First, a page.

As mentioned in one of my previous posts, I will be using hip hop dance as a catalyst for discussing human dependence on coal. I have scheduled an interview with Rebekah Kowal, Chair of the University of Iowa’s Dance Department, for March 23rd at 10:30am.
I decided to interview Professor Kowal because she is not only a dance professor, but a historian and researcher. You can find a feature of Professor Kowal on the University’s Research and Economic Development page here.
I will also be interviewing Jeff Chang, an infamous Asian American writer who has written about hip hop culture and its relation to social justice. I believe that both Professor Kowal and Jeff Chang are individuals that have made remarkable contributions to their fields and it is incredibly humbling to be able to speak with them soon.
I have been seriously conflicted in regards to deciding what creative mode I will pursue for my CNP project. I am interested in writing spoken word poetry and song lyrics, because they have always been unchecked boxes on my bucket list. Being an English major, I have heard from numerous successful writers and poets throughout my time at the university. However, I never was able to truly engage in the art of performance-based writing.
I am also interested in performing a variation of “Dance Your PhD“, where I would be using b-boying (breakdancing) and elements of modern dance to tell a story about pollution in inner cities. I teach and perform dance regularly, so I’m not sure if this would challenge me in the same way that writing would. I acknowledge, however, that there have been countless spoken word pieces in the CNP alone – and even more reflecting on the grand theme of climate change – but there has been little in terms of representation through b-boying. I don’t even think it has ever been done. This could be a way of showcasing the dance I have devoted my life to and how it can tell stories and be relevant in the conversation about climate change.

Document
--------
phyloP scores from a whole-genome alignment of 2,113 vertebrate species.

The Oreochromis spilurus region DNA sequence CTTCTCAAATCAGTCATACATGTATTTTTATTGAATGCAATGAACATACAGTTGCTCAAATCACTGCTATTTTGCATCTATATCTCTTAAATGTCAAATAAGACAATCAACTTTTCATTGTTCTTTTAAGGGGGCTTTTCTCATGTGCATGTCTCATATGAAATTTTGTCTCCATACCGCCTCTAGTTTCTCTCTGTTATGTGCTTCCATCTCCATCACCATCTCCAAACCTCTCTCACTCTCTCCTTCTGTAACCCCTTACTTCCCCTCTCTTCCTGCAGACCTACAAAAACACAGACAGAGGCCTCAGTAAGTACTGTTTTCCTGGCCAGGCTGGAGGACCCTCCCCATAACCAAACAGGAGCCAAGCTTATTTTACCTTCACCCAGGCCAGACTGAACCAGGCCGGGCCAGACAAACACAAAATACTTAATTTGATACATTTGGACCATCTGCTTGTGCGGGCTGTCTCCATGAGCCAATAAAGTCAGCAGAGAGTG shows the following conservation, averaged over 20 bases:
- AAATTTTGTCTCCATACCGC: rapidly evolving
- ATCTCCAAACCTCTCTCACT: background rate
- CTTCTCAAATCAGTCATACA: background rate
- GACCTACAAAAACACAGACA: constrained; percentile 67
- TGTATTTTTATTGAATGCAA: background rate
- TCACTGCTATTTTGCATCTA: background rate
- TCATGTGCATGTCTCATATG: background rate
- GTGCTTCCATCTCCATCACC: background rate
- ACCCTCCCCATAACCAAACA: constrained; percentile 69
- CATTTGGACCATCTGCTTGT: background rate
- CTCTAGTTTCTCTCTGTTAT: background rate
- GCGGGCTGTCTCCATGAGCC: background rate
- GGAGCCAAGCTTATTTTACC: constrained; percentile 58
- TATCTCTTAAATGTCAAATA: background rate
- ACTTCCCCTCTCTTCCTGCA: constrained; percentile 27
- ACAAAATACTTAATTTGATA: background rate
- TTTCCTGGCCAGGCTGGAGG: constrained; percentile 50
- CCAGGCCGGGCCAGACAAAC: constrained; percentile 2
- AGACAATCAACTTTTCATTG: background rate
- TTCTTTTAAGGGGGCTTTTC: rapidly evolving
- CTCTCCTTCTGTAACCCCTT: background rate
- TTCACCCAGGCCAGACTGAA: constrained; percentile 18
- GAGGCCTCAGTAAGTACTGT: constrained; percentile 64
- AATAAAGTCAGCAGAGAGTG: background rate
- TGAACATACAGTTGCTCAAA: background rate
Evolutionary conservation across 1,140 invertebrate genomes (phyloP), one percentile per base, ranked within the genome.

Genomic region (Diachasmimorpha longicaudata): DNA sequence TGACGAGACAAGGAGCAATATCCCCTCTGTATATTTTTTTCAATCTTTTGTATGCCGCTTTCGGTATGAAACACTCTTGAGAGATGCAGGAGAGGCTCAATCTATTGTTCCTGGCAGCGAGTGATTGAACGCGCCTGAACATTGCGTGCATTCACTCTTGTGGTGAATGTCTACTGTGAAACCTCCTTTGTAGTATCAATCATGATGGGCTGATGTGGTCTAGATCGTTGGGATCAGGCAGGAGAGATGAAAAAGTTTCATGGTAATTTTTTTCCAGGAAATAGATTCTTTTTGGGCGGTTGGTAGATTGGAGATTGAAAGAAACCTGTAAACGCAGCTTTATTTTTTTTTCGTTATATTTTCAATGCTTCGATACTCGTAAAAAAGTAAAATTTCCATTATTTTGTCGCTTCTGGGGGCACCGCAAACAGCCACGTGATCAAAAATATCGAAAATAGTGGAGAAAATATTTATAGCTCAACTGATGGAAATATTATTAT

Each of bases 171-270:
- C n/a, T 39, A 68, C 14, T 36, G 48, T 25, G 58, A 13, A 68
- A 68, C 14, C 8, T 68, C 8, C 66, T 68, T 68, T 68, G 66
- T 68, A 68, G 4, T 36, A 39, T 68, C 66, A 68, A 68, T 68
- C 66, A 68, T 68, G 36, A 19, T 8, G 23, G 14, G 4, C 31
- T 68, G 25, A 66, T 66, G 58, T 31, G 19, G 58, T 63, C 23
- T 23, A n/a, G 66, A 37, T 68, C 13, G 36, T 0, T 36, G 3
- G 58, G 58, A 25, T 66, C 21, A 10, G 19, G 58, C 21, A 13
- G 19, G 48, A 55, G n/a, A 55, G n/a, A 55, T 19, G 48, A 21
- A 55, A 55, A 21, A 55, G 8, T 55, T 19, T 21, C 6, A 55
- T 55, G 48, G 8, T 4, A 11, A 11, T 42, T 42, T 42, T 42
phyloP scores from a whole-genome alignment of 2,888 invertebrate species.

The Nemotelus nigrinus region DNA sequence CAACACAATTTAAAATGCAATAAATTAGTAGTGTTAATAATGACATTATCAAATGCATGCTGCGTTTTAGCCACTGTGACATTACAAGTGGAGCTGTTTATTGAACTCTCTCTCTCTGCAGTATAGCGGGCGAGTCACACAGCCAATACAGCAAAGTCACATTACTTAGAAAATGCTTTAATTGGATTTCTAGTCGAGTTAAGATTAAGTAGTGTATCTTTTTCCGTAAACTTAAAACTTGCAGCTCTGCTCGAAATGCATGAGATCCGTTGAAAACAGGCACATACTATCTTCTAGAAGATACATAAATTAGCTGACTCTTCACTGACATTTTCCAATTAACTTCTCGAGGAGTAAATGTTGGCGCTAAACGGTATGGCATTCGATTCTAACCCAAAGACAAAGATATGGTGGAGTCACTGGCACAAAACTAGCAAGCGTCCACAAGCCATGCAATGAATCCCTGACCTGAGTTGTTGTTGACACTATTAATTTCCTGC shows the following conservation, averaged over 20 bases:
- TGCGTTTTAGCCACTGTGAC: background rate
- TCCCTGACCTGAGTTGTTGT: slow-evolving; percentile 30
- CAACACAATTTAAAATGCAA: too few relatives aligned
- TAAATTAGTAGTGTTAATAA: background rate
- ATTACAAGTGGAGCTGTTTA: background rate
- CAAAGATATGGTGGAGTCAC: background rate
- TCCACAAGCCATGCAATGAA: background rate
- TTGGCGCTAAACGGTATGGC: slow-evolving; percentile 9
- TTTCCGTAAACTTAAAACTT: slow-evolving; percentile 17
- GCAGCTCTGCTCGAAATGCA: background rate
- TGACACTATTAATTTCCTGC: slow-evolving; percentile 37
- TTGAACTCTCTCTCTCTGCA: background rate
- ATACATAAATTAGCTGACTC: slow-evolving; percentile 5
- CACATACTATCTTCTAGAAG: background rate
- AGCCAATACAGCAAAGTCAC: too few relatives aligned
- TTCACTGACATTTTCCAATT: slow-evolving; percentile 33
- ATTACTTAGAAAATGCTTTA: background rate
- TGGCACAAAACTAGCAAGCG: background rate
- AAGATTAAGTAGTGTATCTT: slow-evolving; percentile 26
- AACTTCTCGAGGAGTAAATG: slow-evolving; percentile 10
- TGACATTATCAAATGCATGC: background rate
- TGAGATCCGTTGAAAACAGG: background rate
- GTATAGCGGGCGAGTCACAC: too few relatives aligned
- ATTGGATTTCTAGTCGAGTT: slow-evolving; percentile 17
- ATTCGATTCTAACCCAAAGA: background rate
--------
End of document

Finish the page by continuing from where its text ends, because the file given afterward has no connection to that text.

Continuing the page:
Fellows with the spring 2015 Climate Narrative Project presented their works on Thursday night at Art Building West on the University of Iowa campus.
The Climate Narrative Project is “a special media arts initiative in the Office of Sustainability at the University of Iowa, designed to reach across academic disciplines and chronicle regenerative approaches to energy, food, agriculture, water and waste management, community planning and transportation.” Fellows participate in a semester-long graduate-level workshop where they developed ideas ranging from documentary films to dance performances. This semester the fellows focused on “regenerative agriculture, urban farming and food policy, with a special focus on schools.”
During Thursday night’s event – Urban Farms, Real Food, Edible Campus: An Evening of Film, Art, Dance and Storytelling – I was the first one to present with a documentary entitled “Soil Mate: It Takes A Teacher.” The film focused on Iowa City soil educator Scott Koepke and the influence he has had on children in the area. Koepke stresses with his students the importance of organic gardening techniques, composting, and healthy eating.
Anna Kilzer presented next with her project “Edible Campus: Beyond a Public Health Building” in which she laid out ideas for planting vegetables and other plants near the UI’s new College of Public Health building with the hope that the rest of the campus would eventual embrace this concept. Kilzer presented her project in the form of a monologue, describing what the UI’s campus would look like if it emulated edible campus models such as the University of Massachusetts-Amherst.